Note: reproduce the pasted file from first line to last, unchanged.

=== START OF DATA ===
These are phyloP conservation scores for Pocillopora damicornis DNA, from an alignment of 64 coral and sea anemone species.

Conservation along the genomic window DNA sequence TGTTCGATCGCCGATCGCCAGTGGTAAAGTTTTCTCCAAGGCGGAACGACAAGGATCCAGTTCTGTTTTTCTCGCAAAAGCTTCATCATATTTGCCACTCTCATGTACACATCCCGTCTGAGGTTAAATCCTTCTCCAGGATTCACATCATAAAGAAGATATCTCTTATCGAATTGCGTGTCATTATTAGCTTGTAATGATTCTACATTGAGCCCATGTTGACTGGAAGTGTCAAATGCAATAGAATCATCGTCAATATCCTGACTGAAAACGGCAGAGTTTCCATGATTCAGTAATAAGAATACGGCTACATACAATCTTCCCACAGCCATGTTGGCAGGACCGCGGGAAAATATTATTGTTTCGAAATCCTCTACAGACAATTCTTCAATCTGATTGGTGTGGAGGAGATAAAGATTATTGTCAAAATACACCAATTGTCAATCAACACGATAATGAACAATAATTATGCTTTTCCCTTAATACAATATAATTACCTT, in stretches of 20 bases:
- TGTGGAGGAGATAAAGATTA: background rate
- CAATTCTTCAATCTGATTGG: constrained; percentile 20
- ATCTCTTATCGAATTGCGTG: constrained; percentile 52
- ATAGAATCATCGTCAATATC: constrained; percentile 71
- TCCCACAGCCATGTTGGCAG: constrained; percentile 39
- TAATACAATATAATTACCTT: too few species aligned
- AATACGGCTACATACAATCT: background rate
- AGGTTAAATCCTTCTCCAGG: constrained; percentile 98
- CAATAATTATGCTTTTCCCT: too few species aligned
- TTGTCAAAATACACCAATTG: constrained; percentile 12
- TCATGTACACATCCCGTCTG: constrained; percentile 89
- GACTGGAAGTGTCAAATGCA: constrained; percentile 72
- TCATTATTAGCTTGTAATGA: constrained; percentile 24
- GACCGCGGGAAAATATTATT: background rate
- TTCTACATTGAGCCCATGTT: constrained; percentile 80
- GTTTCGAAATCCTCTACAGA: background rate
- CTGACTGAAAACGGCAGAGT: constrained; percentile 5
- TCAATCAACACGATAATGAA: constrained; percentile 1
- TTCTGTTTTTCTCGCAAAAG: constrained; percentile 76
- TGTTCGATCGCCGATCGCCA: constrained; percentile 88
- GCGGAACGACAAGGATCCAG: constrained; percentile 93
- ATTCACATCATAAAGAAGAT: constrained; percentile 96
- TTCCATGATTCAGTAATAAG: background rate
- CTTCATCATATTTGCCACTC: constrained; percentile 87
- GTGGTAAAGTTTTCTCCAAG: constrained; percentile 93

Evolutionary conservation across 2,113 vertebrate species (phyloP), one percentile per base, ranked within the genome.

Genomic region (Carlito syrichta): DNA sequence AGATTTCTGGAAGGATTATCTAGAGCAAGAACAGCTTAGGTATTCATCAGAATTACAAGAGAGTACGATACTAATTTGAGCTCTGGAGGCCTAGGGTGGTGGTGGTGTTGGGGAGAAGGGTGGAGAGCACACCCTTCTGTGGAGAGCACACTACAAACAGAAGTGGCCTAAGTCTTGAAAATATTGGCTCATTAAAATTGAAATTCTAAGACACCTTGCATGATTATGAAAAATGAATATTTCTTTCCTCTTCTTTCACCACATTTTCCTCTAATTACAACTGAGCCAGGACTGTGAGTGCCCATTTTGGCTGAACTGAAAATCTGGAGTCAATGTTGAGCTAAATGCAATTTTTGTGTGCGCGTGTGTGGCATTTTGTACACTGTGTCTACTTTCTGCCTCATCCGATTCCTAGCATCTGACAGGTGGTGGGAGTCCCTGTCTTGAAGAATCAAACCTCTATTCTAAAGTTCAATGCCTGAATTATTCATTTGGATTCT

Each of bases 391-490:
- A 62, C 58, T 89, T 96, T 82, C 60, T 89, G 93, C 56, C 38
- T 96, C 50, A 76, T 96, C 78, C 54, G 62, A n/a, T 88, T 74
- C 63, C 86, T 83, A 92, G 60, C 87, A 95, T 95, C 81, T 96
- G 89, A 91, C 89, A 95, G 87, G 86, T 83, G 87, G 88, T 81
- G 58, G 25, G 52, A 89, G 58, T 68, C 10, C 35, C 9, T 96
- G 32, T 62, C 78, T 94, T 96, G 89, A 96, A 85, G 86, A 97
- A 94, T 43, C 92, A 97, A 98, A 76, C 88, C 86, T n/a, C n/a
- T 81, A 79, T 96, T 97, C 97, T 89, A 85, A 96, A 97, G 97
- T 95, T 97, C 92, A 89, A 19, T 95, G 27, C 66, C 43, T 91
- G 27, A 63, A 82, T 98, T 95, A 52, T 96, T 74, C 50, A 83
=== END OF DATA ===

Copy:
These are phyloP conservation scores for Pocillopora damicornis DNA, from an alignment of 64 coral and sea anemone species.

Conservation along the genomic window DNA sequence TGTTCGATCGCCGATCGCCAGTGGTAAAGTTTTCTCCAAGGCGGAACGACAAGGATCCAGTTCTGTTTTTCTCGCAAAAGCTTCATCATATTTGCCACTCTCATGTACACATCCCGTCTGAGGTTAAATCCTTCTCCAGGATTCACATCATAAAGAAGATATCTCTTATCGAATTGCGTGTCATTATTAGCTTGTAATGATTCTACATTGAGCCCATGTTGACTGGAAGTGTCAAATGCAATAGAATCATCGTCAATATCCTGACTGAAAACGGCAGAGTTTCCATGATTCAGTAATAAGAATACGGCTACATACAATCTTCCCACAGCCATGTTGGCAGGACCGCGGGAAAATATTATTGTTTCGAAATCCTCTACAGACAATTCTTCAATCTGATTGGTGTGGAGGAGATAAAGATTATTGTCAAAATACACCAATTGTCAATCAACACGATAATGAACAATAATTATGCTTTTCCCTTAATACAATATAATTACCTT, in stretches of 20 bases:
- TGTGGAGGAGATAAAGATTA: background rate
- CAATTCTTCAATCTGATTGG: constrained; percentile 20
- ATCTCTTATCGAATTGCGTG: constrained; percentile 52
- ATAGAATCATCGTCAATATC: constrained; percentile 71
- TCCCACAGCCATGTTGGCAG: constrained; percentile 39
- TAATACAATATAATTACCTT: too few species aligned
- AATACGGCTACATACAATCT: background rate
- AGGTTAAATCCTTCTCCAGG: constrained; percentile 98
- CAATAATTATGCTTTTCCCT: too few species aligned
- TTGTCAAAATACACCAATTG: constrained; percentile 12
- TCATGTACACATCCCGTCTG: constrained; percentile 89
- GACTGGAAGTGTCAAATGCA: constrained; percentile 72
- TCATTATTAGCTTGTAATGA: constrained; percentile 24
- GACCGCGGGAAAATATTATT: background rate
- TTCTACATTGAGCCCATGTT: constrained; percentile 80
- GTTTCGAAATCCTCTACAGA: background rate
- CTGACTGAAAACGGCAGAGT: constrained; percentile 5
- TCAATCAACACGATAATGAA: constrained; percentile 1
- TTCTGTTTTTCTCGCAAAAG: constrained; percentile 76
- TGTTCGATCGCCGATCGCCA: constrained; percentile 88
- GCGGAACGACAAGGATCCAG: constrained; percentile 93
- ATTCACATCATAAAGAAGAT: constrained; percentile 96
- TTCCATGATTCAGTAATAAG: background rate
- CTTCATCATATTTGCCACTC: constrained; percentile 87
- GTGGTAAAGTTTTCTCCAAG: constrained; percentile 93

Evolutionary conservation across 2,113 vertebrate species (phyloP), one percentile per base, ranked within the genome.

Genomic region (Carlito syrichta): DNA sequence AGATTTCTGGAAGGATTATCTAGAGCAAGAACAGCTTAGGTATTCATCAGAATTACAAGAGAGTACGATACTAATTTGAGCTCTGGAGGCCTAGGGTGGTGGTGGTGTTGGGGAGAAGGGTGGAGAGCACACCCTTCTGTGGAGAGCACACTACAAACAGAAGTGGCCTAAGTCTTGAAAATATTGGCTCATTAAAATTGAAATTCTAAGACACCTTGCATGATTATGAAAAATGAATATTTCTTTCCTCTTCTTTCACCACATTTTCCTCTAATTACAACTGAGCCAGGACTGTGAGTGCCCATTTTGGCTGAACTGAAAATCTGGAGTCAATGTTGAGCTAAATGCAATTTTTGTGTGCGCGTGTGTGGCATTTTGTACACTGTGTCTACTTTCTGCCTCATCCGATTCCTAGCATCTGACAGGTGGTGGGAGTCCCTGTCTTGAAGAATCAAACCTCTATTCTAAAGTTCAATGCCTGAATTATTCATTTGGATTCT

Each of bases 391-490:
- A 62, C 58, T 89, T 96, T 82, C 60, T 89, G 93, C 56, C 38
- T 96, C 50, A 76, T 96, C 78, C 54, G 62, A n/a, T 88, T 74
- C 63, C 86, T 83, A 92, G 60, C 87, A 95, T 95, C 81, T 96
- G 89, A 91, C 89, A 95, G 87, G 86, T 83, G 87, G 88, T 81
- G 58, G 25, G 52, A 89, G 58, T 68, C 10, C 35, C 9, T 96
- G 32, T 62, C 78, T 94, T 96, G 89, A 96, A 85, G 86, A 97
- A 94, T 43, C 92, A 97, A 98, A 76, C 88, C 86, T n/a, C n/a
- T 81, A 79, T 96, T 97, C 97, T 89, A 85, A 96, A 97, G 97
- T 95, T 97, C 92, A 89, A 19, T 95, G 27, C 66, C 43, T 91
- G 27, A 63, A 82, T 98, T 95, A 52, T 96, T 74, C 50, A 83